Disposable Magazine is an independent publication that celebrates global creativity. It was founded by Anais Vandenbosch in 2009, and since its start, the magazine has sought to create something lasting by using the most humble of tools — the disposable camera. For each issue, the Disposable team sends cameras to individuals from all corners of the world and brings their film photographs to life through the medium of print.

Hoping to learn more about the vision behind the LA-based publication, we asked the team behind Disposable Magazine a few questions. Here’s what they had to say.

How did the idea for Disposable Magazine come about?

When Anais was living in Tokyo, she realized she had an increasing desire to see what people were wearing and doing outside of standard travel destinations like Paris, London, and New York. She was curious about the places that weren’t typically showcased in the media, and wanted to see them in an average, everyday light. Since she didn’t have enough money to travel at the time, she thought of a different way to see these places — the idea was to send a disposable camera to individuals across the world and have them document their day-to-day lives.

When and where was the first camera sent?

The first camera was sent to Jakarta, Indonesia, in 2009. The pictures that came from that roll were amazing, and vastly different from any other content we were seeing on the Internet at the time. Soon after, we sent a second camera to Haiti, post-earthquake. But after that, the project took a hiatus. Life got in the way — at least, until 2014, when Anais met with Erika, Chrissy, Alx, and Alaia, who decided to push the concept further. That’s when Disposable Magazine was truly born.

How soon after that did you start working on the first issue?

We worked on Issue 1 directly after that — we saw it as our “manifesto.” We contacted 10 amazing women from across the world and sent them individual cameras. Again, the pictures we got back were incredibly unique and inspiring. Soon after the rolls were developed, we launched the website, and the first issue was officially for sale.

Who was working on the magazine at that time?

Anais and Erika worked on the launch of Issue 1 alongside Joan, who writes the copy. But after Issue 1, we realized that we needed help with graphic design and art direction. That’s when Alx and Alaia came on board and started to work on Issue 2, along with a website redesign and the design for small branded goods. Today, we all work together and take part in every aspect of the project — in our opinion, it’s the best way to work.

Has the goal of the project changed since its inception?

Our initial goal was to highlight the amazing people who inspire us around the world. We got tired of always seeing the same kind of people popularized, and felt we needed to create a platform that highlighted what people do, not simply who they are. We loved the idea of using disposable cameras because the Insta-Photoshopped landscape allows very little room for mistakes and imperfection. But disposable cameras embrace just that. You get 27 shots — you have to think before clicking and take a risk with the result. Today, our goal is still the same.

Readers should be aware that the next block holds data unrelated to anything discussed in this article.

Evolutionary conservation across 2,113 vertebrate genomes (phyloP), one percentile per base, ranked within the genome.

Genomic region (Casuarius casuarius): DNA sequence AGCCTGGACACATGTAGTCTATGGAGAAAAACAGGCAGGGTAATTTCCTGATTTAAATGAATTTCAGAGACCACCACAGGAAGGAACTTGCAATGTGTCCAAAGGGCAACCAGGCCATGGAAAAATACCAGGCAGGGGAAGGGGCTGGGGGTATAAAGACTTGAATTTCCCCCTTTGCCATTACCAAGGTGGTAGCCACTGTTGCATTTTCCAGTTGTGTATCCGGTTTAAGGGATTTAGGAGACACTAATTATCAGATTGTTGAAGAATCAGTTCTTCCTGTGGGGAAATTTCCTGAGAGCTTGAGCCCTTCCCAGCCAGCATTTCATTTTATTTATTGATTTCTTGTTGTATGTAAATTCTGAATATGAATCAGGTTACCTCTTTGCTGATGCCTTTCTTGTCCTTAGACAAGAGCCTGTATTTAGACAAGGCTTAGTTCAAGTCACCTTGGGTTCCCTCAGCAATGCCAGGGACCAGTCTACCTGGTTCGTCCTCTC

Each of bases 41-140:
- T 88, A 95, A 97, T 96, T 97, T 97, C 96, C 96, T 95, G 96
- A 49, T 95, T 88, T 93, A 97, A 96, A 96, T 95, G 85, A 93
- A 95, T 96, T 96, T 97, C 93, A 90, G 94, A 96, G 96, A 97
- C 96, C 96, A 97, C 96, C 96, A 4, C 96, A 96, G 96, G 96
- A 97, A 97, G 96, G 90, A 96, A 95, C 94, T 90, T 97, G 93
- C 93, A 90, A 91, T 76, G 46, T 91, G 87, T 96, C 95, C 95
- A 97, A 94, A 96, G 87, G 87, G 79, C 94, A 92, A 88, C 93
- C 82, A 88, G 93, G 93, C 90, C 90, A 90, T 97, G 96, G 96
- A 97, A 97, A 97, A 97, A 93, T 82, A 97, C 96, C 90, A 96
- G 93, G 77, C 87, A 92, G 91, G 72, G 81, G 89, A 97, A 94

How did you spread the word and gain a global contributor pool?

We’re always looking for inspiring people from all parts of the world, regardless of whether they’re in the public eye or “under the radar.” We haven’t been aggressive in terms of marketing or ads, though — we don’t have the money for it, since everything goes into film development and printing for the magazine. On top of that, we’re also the most socially awkward girls in Los Angeles, so we don’t have the extensive list of contacts that other publications might have. We just utilize social media and reach out to the people we think are doing interesting things.

What has been the most challenging aspect of running an indie mag?

Time — hands down. Everyone who works on the magazine also has full-time jobs, so finding time to work or meet about Disposable is definitely the most challenging part of the project. But we seem to make it work.

In what ways has the magazine surprised you or exceeded your expectations?

We were really surprised to see people’s enthusiasm toward the work we do, and we actually still receive a lot of resumes and project applications. Although we would absolutely love to be able to hire a full team, we don’t have the funds just yet — but hopefully one day we will!

What’s next for Disposable Magazine?

Issue 1 was our manifesto. But a year after the initial publication, when we were ready to print Issue 2, we realized that we had way too much content to limit ourselves to just one printed issue a year. So, we’ve been working on a new solution. Starting this year, we’ll have a main “yearbook” that will feature our favorite content for that year, as well as specialty prints and smaller issues revolving around themes like pink, plants, nude, cars, and so on. Oh, and we also have a collaboration with Urban Outfitters in the works, in addition to the launch of Issue 3. It’s all very exciting!

To keep up with Disposable Magazine, visit their website and follow them on Instagram.

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Hailing from the foothills of Northern California, Kacie is a writer and editor who's worked on everything from quarterly surf magazines to art books, zines, lookbooks, novels, and emoji style guides. She's a bit of a story junkie, but we forgive her for that. To view more of her work, creep her website and Instagram.